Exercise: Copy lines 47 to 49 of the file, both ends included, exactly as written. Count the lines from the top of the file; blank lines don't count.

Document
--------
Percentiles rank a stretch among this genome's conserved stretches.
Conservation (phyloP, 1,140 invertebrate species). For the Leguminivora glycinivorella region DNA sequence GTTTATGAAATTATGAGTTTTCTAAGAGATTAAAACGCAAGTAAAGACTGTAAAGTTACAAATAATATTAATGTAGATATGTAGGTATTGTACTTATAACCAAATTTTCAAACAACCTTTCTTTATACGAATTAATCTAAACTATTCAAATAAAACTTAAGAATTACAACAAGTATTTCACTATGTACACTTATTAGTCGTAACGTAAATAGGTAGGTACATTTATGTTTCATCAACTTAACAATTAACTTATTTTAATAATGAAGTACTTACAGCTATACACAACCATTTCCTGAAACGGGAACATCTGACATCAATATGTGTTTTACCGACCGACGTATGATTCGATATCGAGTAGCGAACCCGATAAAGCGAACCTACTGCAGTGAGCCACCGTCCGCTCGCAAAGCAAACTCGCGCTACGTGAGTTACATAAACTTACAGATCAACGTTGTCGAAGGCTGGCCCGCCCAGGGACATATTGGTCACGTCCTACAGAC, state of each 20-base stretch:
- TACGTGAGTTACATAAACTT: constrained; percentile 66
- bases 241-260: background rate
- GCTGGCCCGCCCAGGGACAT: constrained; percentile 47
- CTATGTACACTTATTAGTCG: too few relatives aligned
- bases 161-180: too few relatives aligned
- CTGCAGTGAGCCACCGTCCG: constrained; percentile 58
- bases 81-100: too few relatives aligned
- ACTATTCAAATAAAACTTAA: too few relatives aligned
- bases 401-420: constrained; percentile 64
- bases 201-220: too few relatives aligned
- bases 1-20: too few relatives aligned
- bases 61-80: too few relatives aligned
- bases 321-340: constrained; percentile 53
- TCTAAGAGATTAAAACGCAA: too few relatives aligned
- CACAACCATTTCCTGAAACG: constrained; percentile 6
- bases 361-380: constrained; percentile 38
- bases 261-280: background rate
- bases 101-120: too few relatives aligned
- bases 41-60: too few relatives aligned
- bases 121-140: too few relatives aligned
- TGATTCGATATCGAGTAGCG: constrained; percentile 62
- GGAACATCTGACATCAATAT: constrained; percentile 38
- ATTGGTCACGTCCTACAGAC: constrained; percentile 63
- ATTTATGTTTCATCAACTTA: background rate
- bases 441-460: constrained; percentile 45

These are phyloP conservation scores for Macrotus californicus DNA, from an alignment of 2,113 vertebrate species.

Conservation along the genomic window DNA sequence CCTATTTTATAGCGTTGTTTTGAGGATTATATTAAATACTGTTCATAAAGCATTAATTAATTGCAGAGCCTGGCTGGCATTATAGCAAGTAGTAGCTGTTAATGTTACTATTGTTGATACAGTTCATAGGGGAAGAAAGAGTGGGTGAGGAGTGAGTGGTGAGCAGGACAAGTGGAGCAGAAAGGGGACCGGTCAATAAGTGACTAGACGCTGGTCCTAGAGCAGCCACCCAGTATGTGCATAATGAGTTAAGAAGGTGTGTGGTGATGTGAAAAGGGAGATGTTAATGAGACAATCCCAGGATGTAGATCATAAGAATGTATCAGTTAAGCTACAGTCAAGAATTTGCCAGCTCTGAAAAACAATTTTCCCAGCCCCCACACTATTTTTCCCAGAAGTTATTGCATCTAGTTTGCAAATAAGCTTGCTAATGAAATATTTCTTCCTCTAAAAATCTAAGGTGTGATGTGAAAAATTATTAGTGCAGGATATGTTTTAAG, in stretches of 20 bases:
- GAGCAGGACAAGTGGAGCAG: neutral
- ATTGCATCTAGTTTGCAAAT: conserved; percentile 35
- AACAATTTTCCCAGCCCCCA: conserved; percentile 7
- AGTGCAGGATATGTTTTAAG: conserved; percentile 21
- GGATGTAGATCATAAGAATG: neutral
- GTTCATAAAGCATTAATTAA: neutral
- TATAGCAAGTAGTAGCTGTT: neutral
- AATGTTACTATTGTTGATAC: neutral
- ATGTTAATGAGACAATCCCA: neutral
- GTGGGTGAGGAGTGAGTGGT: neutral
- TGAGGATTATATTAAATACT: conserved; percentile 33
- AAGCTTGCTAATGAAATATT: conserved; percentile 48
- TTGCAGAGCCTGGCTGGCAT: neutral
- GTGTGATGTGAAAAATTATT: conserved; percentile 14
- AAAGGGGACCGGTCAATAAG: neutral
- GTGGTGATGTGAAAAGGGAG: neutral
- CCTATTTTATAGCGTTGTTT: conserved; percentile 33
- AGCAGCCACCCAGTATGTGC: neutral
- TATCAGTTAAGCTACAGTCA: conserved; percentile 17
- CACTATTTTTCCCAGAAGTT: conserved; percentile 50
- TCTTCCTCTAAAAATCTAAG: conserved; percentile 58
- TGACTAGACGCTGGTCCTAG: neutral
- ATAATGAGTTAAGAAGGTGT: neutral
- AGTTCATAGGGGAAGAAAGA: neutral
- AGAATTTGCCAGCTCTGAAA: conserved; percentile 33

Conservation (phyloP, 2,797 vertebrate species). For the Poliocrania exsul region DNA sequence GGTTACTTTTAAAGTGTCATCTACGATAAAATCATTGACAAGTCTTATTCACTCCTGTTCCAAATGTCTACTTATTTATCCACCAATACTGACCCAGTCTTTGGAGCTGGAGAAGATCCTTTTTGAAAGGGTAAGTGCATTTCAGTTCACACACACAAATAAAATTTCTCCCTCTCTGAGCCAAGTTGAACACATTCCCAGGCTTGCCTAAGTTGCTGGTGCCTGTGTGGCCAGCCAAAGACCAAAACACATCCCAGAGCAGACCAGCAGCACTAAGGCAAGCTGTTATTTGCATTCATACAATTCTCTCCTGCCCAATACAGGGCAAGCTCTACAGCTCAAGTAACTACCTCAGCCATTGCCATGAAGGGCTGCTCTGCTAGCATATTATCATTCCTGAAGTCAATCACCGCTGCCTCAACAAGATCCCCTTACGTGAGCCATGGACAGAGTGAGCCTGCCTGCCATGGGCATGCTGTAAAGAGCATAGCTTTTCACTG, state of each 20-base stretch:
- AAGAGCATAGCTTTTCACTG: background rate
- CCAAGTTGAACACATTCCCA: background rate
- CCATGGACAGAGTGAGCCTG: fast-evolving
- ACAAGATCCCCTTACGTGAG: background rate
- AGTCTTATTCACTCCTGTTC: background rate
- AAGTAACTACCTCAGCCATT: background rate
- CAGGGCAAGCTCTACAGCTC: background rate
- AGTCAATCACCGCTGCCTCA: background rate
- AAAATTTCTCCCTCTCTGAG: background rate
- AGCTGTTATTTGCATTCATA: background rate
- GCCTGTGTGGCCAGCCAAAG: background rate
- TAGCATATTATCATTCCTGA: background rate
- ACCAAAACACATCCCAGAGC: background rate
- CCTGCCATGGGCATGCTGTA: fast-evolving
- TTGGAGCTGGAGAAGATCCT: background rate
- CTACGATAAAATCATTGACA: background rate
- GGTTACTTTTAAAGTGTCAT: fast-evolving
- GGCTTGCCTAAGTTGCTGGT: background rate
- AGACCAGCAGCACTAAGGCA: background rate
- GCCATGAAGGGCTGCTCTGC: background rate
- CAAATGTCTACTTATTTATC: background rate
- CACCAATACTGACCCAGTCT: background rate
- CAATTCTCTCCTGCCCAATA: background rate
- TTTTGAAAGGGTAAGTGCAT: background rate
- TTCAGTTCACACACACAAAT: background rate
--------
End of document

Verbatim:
- AGCAGCCACCCAGTATGTGC: neutral
- TATCAGTTAAGCTACAGTCA: conserved; percentile 17
- CACTATTTTTCCCAGAAGTT: conserved; percentile 50